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Stephenie Overman has written about workplace and health issues for Fortune.com, HR Magazine, Employee Benefits News, the Los Angeles Business Journal, and Bulletin to Management. In addition to being author of the book “Next-Generation Wellness at Work,” (Praeger Publishing) she has been editor of Staffing Management and Executive Talent magazines. She was senior writer in the Society for Human Resource Management’s publication department. She has a bachelor’s degree in journalism and political science from Ball State University and a master’s degree in labor studies from the University of the District of Columbia. She taught news writing at Rutgers University.
No one wants to have to let an employee go. Certainly no one wants a lawsuit as a result of having fired someone. If you must fire an individual, you want to do it legally and humanely. Here are three steps to help you do it right:
The first phase should begin long before any particular personnel problem arises. Be sure you’ve done nothing to give members of your staff reason to believe they have an agreement that guarantees employment, advises attorney Sachi Barreiro.
An oral agreement can create a binding contract, but is seldom a problem for employers, according to Barreiro. “It’s hard to prove in court. It comes down to ‘he said’/’she said.’”
A more common pitfall is some type of statement in the employee handbook that could be read to imply that there is an employment agreement, says Barreiro. She is an editor for Nolo, a publisher in Berkeley, Calif., that produces do-it-yourself legal books.
If you have nothing that constitutes an agreement, your employees work “at will” and you are free to terminate an individual at any time for any reason, as long as the reason is not illegal. In return, an employee is free to quit at any time for any reason, she notes.
There is one exception â if your practice is in Montana. The only time Montana employers can practice at-will employment in the state is during an employee's probationary period, according to the Montana Department of Labor and Industry.
While your employee handbook shouldn’t contain anything that might be read as an employment contract, it should contain clear statements of policies and standards of conduct, Barreiro says. Spelling out what constitutes discrimination and harassment is helpful in avoiding lawsuits because it indicates that you have proper policies in place and are serious about maintaining a healthy workplace environment.
Obviously if an employee has done something egregiously wrong, the person should be fired immediately. More often, however, it’s best to follow a well-documented disciplinary procedure with clear, progressive steps.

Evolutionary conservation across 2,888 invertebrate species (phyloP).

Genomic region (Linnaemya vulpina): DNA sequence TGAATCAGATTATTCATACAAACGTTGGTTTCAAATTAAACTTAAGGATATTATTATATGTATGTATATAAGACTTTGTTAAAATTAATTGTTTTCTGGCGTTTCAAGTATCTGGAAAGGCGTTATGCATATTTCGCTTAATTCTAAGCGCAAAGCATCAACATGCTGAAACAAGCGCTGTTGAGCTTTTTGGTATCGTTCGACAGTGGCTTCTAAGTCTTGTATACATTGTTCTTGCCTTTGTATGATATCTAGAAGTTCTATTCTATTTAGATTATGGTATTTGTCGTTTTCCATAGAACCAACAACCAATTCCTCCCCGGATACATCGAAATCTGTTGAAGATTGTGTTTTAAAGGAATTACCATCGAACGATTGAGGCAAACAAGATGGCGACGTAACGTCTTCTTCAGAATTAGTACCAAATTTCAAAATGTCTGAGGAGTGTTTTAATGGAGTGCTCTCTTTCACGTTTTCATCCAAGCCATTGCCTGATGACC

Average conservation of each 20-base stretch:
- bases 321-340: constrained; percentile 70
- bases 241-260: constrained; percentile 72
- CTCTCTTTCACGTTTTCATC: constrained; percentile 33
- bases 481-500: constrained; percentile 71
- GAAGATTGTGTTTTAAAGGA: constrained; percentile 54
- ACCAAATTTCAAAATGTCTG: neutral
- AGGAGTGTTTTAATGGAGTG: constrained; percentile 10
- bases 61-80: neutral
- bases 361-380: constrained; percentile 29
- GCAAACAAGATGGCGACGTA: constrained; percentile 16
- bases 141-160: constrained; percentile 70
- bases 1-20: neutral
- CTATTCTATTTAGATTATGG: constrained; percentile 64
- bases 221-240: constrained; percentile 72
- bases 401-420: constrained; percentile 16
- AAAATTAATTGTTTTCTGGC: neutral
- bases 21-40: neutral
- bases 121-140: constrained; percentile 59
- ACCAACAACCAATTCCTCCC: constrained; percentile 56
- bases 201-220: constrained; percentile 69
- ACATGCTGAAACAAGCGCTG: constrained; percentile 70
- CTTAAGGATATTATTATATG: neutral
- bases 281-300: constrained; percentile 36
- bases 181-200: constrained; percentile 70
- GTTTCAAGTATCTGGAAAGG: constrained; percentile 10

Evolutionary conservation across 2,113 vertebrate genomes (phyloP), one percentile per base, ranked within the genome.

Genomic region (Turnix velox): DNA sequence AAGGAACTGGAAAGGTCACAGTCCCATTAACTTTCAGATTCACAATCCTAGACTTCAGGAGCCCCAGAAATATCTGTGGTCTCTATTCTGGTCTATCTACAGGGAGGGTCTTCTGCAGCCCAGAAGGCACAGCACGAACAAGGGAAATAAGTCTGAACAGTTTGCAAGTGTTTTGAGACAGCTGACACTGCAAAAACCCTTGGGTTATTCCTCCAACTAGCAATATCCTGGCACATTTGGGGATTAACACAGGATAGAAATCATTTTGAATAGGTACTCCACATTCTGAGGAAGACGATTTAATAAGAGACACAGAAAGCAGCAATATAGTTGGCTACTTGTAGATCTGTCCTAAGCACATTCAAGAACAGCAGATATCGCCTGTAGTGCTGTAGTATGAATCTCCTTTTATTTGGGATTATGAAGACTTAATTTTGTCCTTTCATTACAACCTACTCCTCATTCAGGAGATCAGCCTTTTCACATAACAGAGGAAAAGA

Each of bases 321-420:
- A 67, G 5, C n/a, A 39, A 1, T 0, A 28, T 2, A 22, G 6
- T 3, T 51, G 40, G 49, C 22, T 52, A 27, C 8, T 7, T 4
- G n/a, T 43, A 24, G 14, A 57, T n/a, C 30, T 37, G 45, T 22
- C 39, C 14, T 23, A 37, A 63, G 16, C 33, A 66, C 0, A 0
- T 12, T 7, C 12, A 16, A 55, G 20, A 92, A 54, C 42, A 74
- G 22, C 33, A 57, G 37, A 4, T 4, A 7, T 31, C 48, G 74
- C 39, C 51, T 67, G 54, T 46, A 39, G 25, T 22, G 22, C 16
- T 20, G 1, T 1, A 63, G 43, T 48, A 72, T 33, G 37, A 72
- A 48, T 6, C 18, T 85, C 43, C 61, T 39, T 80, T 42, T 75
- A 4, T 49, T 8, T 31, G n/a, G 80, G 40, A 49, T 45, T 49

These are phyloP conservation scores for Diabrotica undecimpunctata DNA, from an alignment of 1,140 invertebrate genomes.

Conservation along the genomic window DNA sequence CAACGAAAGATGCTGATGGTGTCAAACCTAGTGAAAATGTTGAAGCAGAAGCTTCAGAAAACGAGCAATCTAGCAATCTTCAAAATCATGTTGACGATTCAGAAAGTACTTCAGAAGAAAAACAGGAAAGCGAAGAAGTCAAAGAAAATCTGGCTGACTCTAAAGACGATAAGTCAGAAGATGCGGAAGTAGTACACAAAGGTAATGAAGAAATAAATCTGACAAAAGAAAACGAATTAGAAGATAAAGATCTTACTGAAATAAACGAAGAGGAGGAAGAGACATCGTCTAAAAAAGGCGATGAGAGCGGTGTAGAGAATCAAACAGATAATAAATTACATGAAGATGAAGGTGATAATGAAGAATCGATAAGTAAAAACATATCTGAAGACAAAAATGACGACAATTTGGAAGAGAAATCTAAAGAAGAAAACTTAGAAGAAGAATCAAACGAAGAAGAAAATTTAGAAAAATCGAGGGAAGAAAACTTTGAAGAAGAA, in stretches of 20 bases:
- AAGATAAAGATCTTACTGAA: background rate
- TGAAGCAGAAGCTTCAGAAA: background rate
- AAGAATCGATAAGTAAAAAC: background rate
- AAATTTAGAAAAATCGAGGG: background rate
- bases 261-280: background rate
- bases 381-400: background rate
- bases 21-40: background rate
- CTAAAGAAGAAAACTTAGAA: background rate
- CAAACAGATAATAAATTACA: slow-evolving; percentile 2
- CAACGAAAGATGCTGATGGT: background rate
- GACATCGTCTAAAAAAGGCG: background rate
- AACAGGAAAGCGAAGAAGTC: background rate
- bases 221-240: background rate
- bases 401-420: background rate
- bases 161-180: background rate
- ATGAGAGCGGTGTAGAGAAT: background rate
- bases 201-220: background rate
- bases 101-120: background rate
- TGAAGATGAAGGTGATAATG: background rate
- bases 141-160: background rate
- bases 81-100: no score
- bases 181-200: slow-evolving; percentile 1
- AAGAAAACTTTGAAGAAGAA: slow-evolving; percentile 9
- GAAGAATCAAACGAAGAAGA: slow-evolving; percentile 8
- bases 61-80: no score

First, Barreiro says, assist an employee who is having difficulties by offering coaching. For example, if an employee is repeatedly arriving late for work, remind the employee of your attendance policy and ask if there is a problem you can help address. It’s useful to make a note to yourself about the conversation, but you don’t need to file any kind of document.
The next step, usually, is an oral warning. Explain to the employee what actions need to be taken or what behavior needs to stop. In this case, be sure to document the discussion.
Next is a written warning, with a form for the employee to sign.
“You can do as many written warnings as you want. Some people just do one. It depends on how many chances you want to give,” Barreiro says.
Some employers then choose to suspend the employee but others move directly to termination, according to Barreiro.
In your employee handbook, make clear that these steps are just guidelines and that you reserve the right to alter procedures.
During this process, consider whether the employee in question has filed any type of complaint, Barreiro says. “It could be a timing issue. It may look like you are retaliating if the employee has made a complaint about discrimination” with the Equal Employment Opportunity Commission (EEOC).
“I believe retaliation claims are on the rise,” says Barreiro, who recommends consulting with an attorney before terminating an employee who had filed a complaint.
Whether or not if there has been any type of complaint, you should always be able to say that the dismissal was performance-based and have documentation to back that up.
When you decide that the time has come to when an employee must be fired, consider who will take over that person’s responsibilities and whether you plan to offer severance.
“Make sure to give the employee their final paycheck,” Barreiro says, because many states require that paycheck be given at the time of termination.
Also, consider how you’re going to handle references for the terminated employee. Out of concern for defamation lawsuits, some businesses only give out a former employee’s job title and length of employment.
Pick a good time, perhaps at the end of the week, and a neutral place for the actual termination. Start with a direct statement such as, “We are terminating your employment effective on this date.” Explain how you plan to handle severance, references, and so on, and let the individual ask questions.
If you have documented everything, there shouldn’t be any surprises. If the employee gets angry, let the person vent, but don’t engage, Barreiro says. “You never want to let an employee think they can convince you out of your decision.”
That’s it: Make sure you don’t have an unintentional employment agreement, follow a well-documented disciplinary procedure, and state your termination decision compassionately, but plainly.